Istanbul, TURKEY 6.30.2007



A few hours later, sharp raps on our train car door startle an awakening.
On the other side, customs agents confiscate passports for review.
An agent requests three US passports be brought to the police station outside.
Walking across the tracks, an American voice calls from behind, “Can I get my passport, please?”
Trailing from the train is a man in his late 30’s dressed in sandals,
hibiscus printed Bermuda board shorts, and a white t-shirt printed with a Greek flag.
We enter the station where the officer on duty demands 20 Euros for each visa.
After protesting, the man pays and I return to obtain the money from my effects on the train.
Irritated, the bills are tossed onto the officer’s desk.
The rude behavior is not well received.
The officer does not accept the cash and prepares to eject us from the train.
After some significant backpedaling and apologies, the insult is forgiven, and the journey continues.
Daylight awakens us to look out the large windows.
The ancient city of many names, Istanbul, wraps around
as minarets identify the 98% Muslim population of the country of Turkey.

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Unsure of what to expect, I cover arms and legs to be sure to follow possible laws.
Outside on the platform, the clean station begins to ring
with the wail of the spiritual sound of the Islamic call to prayer.
The Qur’an echoes throughout the city.

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Sitting down to take in this novelty,
the man in the board shorts approaches once again.

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He has covered his Greek flag t-shirt with a polo,
due to the poor relations of the Turks and Greeks, he later states.
You guys know where to find a good hostel?”

Two becomes a trio as the man joins the search for Hotel Ipek Palas.


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Once found, he decides it’s too expensive, says he will find another room,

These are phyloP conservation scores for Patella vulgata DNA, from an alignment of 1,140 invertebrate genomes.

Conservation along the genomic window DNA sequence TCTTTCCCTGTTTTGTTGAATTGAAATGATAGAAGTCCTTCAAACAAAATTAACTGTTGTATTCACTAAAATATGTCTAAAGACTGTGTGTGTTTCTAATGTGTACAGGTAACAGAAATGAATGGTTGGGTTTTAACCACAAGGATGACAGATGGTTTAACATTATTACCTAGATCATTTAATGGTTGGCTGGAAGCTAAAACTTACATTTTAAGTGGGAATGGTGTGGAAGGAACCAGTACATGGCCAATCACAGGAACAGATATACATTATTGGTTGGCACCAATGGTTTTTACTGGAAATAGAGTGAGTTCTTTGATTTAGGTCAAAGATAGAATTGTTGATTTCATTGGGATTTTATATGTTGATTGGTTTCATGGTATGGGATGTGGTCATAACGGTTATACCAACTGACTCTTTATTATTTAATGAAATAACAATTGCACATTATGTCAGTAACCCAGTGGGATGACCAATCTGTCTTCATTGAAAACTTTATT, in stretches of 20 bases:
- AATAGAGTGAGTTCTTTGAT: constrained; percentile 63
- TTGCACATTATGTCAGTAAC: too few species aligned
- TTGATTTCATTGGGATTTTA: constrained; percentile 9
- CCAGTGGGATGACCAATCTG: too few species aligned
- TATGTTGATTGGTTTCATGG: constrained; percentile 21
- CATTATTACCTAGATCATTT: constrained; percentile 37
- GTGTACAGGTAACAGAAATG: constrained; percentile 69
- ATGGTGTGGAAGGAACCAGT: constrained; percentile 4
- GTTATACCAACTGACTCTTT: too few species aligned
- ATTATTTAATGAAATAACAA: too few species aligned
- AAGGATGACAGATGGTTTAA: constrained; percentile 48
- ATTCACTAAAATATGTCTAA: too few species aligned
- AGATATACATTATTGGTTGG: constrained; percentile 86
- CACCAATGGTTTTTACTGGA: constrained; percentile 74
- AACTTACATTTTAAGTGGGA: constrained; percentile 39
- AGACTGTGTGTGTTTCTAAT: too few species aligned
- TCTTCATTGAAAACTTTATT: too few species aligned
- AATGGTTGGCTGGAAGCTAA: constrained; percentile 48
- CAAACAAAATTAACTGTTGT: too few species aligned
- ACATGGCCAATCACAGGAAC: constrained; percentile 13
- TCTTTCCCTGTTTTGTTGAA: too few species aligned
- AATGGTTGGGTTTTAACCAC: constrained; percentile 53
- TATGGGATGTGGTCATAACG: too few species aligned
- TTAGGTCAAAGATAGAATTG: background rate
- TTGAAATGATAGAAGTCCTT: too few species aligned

and meet up with us again in 30 minutes.

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Ipek Palas

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The hotel appears to be swanky, with white shirts and bow-ties,

but the rooms are tiny and typical.

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The view from the room with a construction zone below.

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The construction sign next to the sidewalk cafe at street level.


 While I shower, the guys reconvene downstairs

where he comforts a Dutch girl

who has lost luggage at the airport from days earlier,

and she is due to leave to the coastal city of Izmir the next morning. 

Thus our trio becomes a quartet off to a cyber cafe for telephone and internet.


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No word on her bags, so we go sightseeing

instead of worrying about lost luggage.

He opts out of the group activity

after checking his email to find he has a very important “business meeting”.

No further information of the meeting is allowed,

other than he has never been to Istanbul either.

Using her guide book, the group heads directly for
the historic central Sultanahmet district to Hagia Sophia.
Originally the third version of the Byzantine cathedral,